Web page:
Environmental Analysis Paralysis
“I’m going to say one word to you. Plastics. There’s a great future in plastics. Think about it.” Boy, how prescient The Graduate was on this issue. 40 years later plastics are everywhere and are starting to pose a serious threat to marine life. We take reducing our use of plastics seriously but after a couple of months of work on our packaging, we have come to the conclusion that we will not be able to ban the use of plastics completely from our production process.
Simply put: without plastics we don't have a product. The whole industrial production process is built around the assumption that plastics are available at all stages from initial samples to final products. Plastics are everywhere. Our focus has been on removing plastics from the consumer-facing end products. Even if suppliers deliver us products in plastic packaging, we try to find ways to deliver our products to end consumers without those plastics. After all, plastics that never see the hands of consumers can't accidentally end up in the environment.
We have succeeded in doing exactly that for all of our accessories (brushes, finger files, finger tape, massage rings) and one of our chalk products (chalk balls). Turns out that paper is a good solution for packaging those items. We're having a whole lot more trouble with our skincare products. The whole cosmetic industry seems to be built around plastics being readily available. Plastics have some serious advantages in this industry where cleanliness, packaging stability, and ease of production are important. Switching to non-plastic packaging seems only to be feasible at production volumes that are hard to achieve for a small startup company like us.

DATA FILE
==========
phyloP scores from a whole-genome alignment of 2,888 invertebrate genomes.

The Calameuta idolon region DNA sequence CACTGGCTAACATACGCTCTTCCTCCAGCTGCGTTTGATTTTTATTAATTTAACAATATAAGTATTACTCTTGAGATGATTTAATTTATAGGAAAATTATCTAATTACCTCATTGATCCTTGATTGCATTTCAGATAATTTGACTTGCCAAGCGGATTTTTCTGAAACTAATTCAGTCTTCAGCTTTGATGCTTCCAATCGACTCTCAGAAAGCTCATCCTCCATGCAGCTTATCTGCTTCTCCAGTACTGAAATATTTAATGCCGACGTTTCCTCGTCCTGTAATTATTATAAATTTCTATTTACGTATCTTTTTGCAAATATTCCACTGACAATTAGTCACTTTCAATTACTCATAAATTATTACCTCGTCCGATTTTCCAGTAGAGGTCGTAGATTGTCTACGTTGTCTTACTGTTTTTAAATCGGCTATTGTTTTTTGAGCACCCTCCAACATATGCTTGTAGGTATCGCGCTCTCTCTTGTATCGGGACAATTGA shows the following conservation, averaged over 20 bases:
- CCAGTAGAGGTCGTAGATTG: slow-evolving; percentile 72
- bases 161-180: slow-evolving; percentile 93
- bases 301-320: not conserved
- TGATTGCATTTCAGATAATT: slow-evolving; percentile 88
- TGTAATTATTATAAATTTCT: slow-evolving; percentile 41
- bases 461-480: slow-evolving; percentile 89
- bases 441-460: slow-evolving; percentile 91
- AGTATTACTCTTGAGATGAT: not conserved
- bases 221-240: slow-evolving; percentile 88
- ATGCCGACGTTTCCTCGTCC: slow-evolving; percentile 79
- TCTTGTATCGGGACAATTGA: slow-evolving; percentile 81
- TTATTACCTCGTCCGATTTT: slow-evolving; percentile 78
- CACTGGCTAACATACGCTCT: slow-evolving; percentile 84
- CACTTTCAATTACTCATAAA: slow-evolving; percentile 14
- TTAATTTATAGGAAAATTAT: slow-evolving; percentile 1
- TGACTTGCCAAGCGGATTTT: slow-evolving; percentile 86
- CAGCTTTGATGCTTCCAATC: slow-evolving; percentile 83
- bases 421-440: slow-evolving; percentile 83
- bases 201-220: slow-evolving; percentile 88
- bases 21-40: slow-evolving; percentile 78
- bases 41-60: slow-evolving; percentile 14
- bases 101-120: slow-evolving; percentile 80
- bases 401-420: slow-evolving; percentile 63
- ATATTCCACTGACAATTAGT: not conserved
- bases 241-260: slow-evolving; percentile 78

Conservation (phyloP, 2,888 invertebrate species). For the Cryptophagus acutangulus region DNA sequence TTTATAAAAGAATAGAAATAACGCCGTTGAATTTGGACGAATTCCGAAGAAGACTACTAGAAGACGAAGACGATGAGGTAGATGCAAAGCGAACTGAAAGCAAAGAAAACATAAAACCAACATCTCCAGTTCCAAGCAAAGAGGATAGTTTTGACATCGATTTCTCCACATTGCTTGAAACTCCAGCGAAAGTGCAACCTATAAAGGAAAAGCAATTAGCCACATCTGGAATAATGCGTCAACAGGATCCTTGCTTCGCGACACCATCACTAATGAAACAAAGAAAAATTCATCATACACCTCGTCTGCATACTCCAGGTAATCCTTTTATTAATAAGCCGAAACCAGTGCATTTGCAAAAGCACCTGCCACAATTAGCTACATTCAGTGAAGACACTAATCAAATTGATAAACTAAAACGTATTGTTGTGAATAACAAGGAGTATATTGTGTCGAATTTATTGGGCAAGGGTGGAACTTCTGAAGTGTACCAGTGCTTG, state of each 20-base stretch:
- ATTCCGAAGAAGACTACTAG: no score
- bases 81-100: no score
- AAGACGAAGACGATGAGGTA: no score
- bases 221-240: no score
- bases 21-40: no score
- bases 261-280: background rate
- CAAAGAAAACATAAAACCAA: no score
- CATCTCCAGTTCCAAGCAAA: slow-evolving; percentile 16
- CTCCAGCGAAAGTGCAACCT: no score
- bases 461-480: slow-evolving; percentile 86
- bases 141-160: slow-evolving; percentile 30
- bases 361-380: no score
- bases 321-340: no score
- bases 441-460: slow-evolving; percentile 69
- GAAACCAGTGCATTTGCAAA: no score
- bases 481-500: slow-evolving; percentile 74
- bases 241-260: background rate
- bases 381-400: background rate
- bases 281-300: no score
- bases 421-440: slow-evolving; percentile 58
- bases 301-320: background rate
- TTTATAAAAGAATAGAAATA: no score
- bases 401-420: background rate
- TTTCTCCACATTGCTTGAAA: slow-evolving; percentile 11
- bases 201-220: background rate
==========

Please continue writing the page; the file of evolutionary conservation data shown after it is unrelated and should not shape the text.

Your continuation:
For our skincare products, we aim to package everything in recycled aluminium packaging. For some items like the beeswax-based hand balm, this turns out to be fairly easy. For our cream-based products, there are some issues with minimum order volumes for aluminium tubes but we think we can overcome those for our fist product (Chalk Cream).
The main issue we are still facing for the tubes is the closing cap. Traditional plastic alternatives like bamboo and sugarcane don't seem to work here because of the tolerances and malleability required for producing an end-cap. Biodegradable or compostable plastics are available but they have their own issues with regard to toxicity and degradation outside of an industrial composting plant or landfill. Sadly, plastic use in industry is a complex issue that does not seem to have a fully satisfying solution at the moment.
Turns out it's impossible to be completely sustainable as a manufacturer. That has been the biggest lesson for us. A sobering one. We can't treat sustainability as an end-goal but instead need to treat it as an ongoing process. As an environmentally-conscious producer, it is easy to fall into a kind of environmental analysis-paralysis trap. At this point I think we need to accept that we won't be perfect but being in the market with an alternative to chalk powder does more good for the climbing community than fretting over the perfect packaging.
We're going to order our first large batches in the next couple of weeks and while we can't claim to be completely sustainable, we're pretty proud of the progress we made so far. We're not going to fall for environmental analysis paralysis.